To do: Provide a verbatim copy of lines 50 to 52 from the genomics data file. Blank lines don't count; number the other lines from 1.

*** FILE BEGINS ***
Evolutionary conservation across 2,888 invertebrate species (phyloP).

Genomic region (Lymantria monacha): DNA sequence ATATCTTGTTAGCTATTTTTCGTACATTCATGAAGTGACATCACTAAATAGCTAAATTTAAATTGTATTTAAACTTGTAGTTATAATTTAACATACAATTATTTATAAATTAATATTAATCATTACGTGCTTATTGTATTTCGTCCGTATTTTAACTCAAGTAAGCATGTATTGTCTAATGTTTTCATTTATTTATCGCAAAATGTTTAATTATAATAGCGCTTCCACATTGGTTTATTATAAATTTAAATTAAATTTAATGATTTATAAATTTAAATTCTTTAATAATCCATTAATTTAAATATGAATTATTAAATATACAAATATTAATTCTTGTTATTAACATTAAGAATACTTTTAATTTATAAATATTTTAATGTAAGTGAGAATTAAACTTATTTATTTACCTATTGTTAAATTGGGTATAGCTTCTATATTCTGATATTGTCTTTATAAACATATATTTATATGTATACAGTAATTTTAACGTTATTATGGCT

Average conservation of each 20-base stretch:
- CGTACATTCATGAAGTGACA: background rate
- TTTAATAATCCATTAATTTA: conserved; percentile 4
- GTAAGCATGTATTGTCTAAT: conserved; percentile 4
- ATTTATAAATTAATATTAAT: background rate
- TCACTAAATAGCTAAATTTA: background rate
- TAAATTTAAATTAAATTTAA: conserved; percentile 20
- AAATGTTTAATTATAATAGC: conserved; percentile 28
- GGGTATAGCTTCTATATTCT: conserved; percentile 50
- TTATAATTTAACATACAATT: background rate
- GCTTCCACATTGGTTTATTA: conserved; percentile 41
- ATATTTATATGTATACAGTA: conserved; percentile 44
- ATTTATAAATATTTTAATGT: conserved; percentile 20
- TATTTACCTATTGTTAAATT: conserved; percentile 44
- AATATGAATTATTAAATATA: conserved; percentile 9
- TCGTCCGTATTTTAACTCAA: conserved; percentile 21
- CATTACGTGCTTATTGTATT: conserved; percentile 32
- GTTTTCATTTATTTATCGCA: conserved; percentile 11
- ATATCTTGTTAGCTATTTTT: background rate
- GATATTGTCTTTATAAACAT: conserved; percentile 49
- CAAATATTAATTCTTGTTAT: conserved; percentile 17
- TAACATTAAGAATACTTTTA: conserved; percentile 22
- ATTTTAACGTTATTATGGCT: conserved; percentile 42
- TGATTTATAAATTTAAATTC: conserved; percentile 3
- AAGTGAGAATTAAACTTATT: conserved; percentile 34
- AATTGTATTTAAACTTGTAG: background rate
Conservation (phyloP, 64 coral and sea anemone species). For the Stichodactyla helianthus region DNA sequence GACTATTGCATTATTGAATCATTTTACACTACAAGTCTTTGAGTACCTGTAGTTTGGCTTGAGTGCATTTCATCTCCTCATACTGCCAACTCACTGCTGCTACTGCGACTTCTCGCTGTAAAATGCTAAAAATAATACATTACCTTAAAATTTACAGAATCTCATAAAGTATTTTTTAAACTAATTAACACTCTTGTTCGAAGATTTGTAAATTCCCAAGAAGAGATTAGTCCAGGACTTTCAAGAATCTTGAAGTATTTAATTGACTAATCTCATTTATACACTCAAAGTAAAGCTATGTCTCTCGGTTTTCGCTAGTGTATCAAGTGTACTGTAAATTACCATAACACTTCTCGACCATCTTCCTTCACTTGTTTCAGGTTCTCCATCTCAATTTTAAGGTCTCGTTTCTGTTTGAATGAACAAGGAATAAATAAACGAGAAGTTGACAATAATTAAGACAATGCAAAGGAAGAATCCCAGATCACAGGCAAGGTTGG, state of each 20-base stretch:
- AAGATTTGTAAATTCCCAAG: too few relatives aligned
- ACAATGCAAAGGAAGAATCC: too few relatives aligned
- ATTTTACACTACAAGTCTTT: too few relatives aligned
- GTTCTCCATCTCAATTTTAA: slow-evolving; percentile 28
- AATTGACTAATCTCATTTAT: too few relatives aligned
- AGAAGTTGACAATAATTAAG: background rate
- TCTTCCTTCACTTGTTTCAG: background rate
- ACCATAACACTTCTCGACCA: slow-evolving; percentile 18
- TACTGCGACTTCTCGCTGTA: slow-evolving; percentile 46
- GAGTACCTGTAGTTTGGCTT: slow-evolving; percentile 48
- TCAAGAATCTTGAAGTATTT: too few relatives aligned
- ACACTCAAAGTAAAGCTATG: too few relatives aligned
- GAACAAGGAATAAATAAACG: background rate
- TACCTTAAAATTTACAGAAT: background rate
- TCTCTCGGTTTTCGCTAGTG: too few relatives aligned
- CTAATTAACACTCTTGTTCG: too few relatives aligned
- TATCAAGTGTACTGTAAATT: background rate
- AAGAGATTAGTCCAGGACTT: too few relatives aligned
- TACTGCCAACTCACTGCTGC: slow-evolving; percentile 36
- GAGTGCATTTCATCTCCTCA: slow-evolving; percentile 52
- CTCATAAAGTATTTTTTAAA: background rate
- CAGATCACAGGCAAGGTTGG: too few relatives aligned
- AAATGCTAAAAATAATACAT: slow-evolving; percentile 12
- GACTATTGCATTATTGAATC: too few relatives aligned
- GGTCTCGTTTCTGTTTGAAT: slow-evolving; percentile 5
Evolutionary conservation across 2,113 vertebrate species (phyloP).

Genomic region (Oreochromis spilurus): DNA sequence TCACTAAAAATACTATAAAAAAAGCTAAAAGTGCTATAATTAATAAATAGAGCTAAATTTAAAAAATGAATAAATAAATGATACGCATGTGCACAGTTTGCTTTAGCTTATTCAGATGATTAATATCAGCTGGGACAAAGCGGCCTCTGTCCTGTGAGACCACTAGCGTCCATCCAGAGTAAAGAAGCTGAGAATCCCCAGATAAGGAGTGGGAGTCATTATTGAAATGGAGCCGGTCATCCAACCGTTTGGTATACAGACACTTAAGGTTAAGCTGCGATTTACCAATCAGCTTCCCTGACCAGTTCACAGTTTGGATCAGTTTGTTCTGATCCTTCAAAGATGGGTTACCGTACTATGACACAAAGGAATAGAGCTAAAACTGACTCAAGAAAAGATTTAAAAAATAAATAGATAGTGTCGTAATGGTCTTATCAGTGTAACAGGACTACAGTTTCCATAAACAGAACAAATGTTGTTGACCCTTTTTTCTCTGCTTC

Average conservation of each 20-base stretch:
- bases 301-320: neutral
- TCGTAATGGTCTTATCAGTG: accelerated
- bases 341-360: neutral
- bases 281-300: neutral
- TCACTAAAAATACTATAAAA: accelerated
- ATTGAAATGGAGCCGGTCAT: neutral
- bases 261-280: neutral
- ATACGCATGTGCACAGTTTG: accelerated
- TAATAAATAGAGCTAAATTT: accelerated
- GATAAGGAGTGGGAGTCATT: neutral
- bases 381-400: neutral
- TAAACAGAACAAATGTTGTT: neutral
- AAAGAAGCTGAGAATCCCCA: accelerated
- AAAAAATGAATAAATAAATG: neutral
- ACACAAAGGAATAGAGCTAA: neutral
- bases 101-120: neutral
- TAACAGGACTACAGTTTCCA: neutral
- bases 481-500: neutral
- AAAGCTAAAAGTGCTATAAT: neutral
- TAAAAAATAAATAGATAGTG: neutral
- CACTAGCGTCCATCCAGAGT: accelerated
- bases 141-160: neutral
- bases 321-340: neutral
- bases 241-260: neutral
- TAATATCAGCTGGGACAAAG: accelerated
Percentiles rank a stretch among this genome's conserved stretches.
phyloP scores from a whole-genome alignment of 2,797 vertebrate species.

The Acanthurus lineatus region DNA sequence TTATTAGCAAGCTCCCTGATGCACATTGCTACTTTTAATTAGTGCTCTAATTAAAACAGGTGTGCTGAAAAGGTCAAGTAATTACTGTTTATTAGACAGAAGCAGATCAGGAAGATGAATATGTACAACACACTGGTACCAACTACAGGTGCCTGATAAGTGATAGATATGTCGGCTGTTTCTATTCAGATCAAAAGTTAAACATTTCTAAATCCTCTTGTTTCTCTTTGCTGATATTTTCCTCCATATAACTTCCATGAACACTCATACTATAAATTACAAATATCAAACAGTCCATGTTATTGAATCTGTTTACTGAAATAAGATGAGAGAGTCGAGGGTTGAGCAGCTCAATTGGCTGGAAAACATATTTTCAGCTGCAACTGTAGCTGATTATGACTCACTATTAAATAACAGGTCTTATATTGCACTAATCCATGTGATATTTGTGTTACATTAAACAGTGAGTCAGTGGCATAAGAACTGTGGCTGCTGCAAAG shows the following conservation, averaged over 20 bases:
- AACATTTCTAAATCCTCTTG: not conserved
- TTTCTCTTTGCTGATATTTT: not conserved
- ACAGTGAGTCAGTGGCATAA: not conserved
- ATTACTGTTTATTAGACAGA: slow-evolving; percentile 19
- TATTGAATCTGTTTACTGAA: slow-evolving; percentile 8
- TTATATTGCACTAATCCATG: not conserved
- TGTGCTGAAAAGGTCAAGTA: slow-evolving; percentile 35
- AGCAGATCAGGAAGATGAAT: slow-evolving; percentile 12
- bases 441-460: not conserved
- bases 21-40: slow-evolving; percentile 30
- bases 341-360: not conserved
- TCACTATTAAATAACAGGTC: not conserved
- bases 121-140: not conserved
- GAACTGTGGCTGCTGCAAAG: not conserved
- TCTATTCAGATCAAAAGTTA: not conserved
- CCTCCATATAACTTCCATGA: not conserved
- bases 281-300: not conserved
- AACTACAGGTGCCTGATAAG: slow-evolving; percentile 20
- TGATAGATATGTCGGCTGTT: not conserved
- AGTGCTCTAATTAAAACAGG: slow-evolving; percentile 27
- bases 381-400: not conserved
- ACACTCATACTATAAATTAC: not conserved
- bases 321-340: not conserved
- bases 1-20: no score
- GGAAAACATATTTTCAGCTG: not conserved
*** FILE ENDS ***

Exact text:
- CTCATAAAGTATTTTTTAAA: background rate
- CAGATCACAGGCAAGGTTGG: too few relatives aligned
- AAATGCTAAAAATAATACAT: slow-evolving; percentile 12